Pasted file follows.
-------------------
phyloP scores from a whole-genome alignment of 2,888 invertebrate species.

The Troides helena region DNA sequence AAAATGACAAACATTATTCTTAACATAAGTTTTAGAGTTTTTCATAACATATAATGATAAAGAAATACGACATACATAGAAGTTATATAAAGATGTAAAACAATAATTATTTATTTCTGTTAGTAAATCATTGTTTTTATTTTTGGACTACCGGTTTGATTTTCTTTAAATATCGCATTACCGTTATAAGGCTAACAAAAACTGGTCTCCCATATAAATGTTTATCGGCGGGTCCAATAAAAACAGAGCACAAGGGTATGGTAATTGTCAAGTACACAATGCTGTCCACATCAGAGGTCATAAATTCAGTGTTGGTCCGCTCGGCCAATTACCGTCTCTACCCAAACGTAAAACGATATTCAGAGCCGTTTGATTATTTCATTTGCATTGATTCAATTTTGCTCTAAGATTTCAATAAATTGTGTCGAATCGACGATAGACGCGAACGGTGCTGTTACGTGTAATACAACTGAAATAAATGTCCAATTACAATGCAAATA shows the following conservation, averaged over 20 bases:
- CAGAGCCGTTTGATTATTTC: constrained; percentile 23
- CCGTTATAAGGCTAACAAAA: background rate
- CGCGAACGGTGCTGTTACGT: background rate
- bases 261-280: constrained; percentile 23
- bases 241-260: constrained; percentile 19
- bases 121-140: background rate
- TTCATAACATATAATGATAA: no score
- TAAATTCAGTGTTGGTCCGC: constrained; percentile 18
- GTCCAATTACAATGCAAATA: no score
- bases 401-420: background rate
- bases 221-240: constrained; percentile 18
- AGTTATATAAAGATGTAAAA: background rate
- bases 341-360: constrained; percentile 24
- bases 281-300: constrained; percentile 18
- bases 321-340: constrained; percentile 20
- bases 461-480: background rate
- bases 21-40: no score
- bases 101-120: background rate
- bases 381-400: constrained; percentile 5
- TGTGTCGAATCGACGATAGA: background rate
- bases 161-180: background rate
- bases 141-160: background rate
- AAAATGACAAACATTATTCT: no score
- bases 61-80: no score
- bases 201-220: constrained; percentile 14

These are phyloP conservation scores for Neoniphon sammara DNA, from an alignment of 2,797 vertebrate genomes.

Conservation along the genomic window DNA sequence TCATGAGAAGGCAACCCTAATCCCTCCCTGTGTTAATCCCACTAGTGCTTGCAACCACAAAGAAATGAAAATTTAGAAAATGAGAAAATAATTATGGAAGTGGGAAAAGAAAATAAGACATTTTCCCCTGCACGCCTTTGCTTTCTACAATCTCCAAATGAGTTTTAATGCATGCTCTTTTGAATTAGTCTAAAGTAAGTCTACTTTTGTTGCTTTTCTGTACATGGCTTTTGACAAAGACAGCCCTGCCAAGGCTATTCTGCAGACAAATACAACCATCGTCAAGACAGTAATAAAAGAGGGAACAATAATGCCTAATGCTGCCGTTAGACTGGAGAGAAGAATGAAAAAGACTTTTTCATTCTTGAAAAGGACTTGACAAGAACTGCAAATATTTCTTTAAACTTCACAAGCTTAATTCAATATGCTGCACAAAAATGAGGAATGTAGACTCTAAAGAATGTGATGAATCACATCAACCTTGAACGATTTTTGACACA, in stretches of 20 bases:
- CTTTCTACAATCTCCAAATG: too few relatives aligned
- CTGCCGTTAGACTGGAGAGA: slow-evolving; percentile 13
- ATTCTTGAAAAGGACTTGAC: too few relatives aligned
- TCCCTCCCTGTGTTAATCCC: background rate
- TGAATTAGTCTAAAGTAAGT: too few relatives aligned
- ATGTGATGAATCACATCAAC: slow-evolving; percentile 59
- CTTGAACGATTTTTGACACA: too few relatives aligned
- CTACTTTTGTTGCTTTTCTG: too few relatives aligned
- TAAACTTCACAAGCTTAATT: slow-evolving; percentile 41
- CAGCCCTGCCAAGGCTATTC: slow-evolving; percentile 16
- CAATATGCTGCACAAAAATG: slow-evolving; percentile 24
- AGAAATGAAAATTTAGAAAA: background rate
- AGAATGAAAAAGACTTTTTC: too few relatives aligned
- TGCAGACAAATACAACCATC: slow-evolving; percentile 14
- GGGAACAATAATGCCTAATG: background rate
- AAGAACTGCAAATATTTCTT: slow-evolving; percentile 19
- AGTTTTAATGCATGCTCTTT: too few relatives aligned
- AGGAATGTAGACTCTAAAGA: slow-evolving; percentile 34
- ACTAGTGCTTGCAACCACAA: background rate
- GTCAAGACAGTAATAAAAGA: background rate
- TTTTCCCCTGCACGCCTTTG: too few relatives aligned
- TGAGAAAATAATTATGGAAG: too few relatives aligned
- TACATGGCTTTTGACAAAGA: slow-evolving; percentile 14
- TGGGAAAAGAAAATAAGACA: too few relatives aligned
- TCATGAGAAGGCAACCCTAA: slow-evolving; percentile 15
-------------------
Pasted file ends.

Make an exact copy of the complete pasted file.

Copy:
phyloP scores from a whole-genome alignment of 2,888 invertebrate species.

The Troides helena region DNA sequence AAAATGACAAACATTATTCTTAACATAAGTTTTAGAGTTTTTCATAACATATAATGATAAAGAAATACGACATACATAGAAGTTATATAAAGATGTAAAACAATAATTATTTATTTCTGTTAGTAAATCATTGTTTTTATTTTTGGACTACCGGTTTGATTTTCTTTAAATATCGCATTACCGTTATAAGGCTAACAAAAACTGGTCTCCCATATAAATGTTTATCGGCGGGTCCAATAAAAACAGAGCACAAGGGTATGGTAATTGTCAAGTACACAATGCTGTCCACATCAGAGGTCATAAATTCAGTGTTGGTCCGCTCGGCCAATTACCGTCTCTACCCAAACGTAAAACGATATTCAGAGCCGTTTGATTATTTCATTTGCATTGATTCAATTTTGCTCTAAGATTTCAATAAATTGTGTCGAATCGACGATAGACGCGAACGGTGCTGTTACGTGTAATACAACTGAAATAAATGTCCAATTACAATGCAAATA shows the following conservation, averaged over 20 bases:
- CAGAGCCGTTTGATTATTTC: constrained; percentile 23
- CCGTTATAAGGCTAACAAAA: background rate
- CGCGAACGGTGCTGTTACGT: background rate
- bases 261-280: constrained; percentile 23
- bases 241-260: constrained; percentile 19
- bases 121-140: background rate
- TTCATAACATATAATGATAA: no score
- TAAATTCAGTGTTGGTCCGC: constrained; percentile 18
- GTCCAATTACAATGCAAATA: no score
- bases 401-420: background rate
- bases 221-240: constrained; percentile 18
- AGTTATATAAAGATGTAAAA: background rate
- bases 341-360: constrained; percentile 24
- bases 281-300: constrained; percentile 18
- bases 321-340: constrained; percentile 20
- bases 461-480: background rate
- bases 21-40: no score
- bases 101-120: background rate
- bases 381-400: constrained; percentile 5
- TGTGTCGAATCGACGATAGA: background rate
- bases 161-180: background rate
- bases 141-160: background rate
- AAAATGACAAACATTATTCT: no score
- bases 61-80: no score
- bases 201-220: constrained; percentile 14

These are phyloP conservation scores for Neoniphon sammara DNA, from an alignment of 2,797 vertebrate genomes.

Conservation along the genomic window DNA sequence TCATGAGAAGGCAACCCTAATCCCTCCCTGTGTTAATCCCACTAGTGCTTGCAACCACAAAGAAATGAAAATTTAGAAAATGAGAAAATAATTATGGAAGTGGGAAAAGAAAATAAGACATTTTCCCCTGCACGCCTTTGCTTTCTACAATCTCCAAATGAGTTTTAATGCATGCTCTTTTGAATTAGTCTAAAGTAAGTCTACTTTTGTTGCTTTTCTGTACATGGCTTTTGACAAAGACAGCCCTGCCAAGGCTATTCTGCAGACAAATACAACCATCGTCAAGACAGTAATAAAAGAGGGAACAATAATGCCTAATGCTGCCGTTAGACTGGAGAGAAGAATGAAAAAGACTTTTTCATTCTTGAAAAGGACTTGACAAGAACTGCAAATATTTCTTTAAACTTCACAAGCTTAATTCAATATGCTGCACAAAAATGAGGAATGTAGACTCTAAAGAATGTGATGAATCACATCAACCTTGAACGATTTTTGACACA, in stretches of 20 bases:
- CTTTCTACAATCTCCAAATG: too few relatives aligned
- CTGCCGTTAGACTGGAGAGA: slow-evolving; percentile 13
- ATTCTTGAAAAGGACTTGAC: too few relatives aligned
- TCCCTCCCTGTGTTAATCCC: background rate
- TGAATTAGTCTAAAGTAAGT: too few relatives aligned
- ATGTGATGAATCACATCAAC: slow-evolving; percentile 59
- CTTGAACGATTTTTGACACA: too few relatives aligned
- CTACTTTTGTTGCTTTTCTG: too few relatives aligned
- TAAACTTCACAAGCTTAATT: slow-evolving; percentile 41
- CAGCCCTGCCAAGGCTATTC: slow-evolving; percentile 16
- CAATATGCTGCACAAAAATG: slow-evolving; percentile 24
- AGAAATGAAAATTTAGAAAA: background rate
- AGAATGAAAAAGACTTTTTC: too few relatives aligned
- TGCAGACAAATACAACCATC: slow-evolving; percentile 14
- GGGAACAATAATGCCTAATG: background rate
- AAGAACTGCAAATATTTCTT: slow-evolving; percentile 19
- AGTTTTAATGCATGCTCTTT: too few relatives aligned
- AGGAATGTAGACTCTAAAGA: slow-evolving; percentile 34
- ACTAGTGCTTGCAACCACAA: background rate
- GTCAAGACAGTAATAAAAGA: background rate
- TTTTCCCCTGCACGCCTTTG: too few relatives aligned
- TGAGAAAATAATTATGGAAG: too few relatives aligned
- TACATGGCTTTTGACAAAGA: slow-evolving; percentile 14
- TGGGAAAAGAAAATAAGACA: too few relatives aligned
- TCATGAGAAGGCAACCCTAA: slow-evolving; percentile 15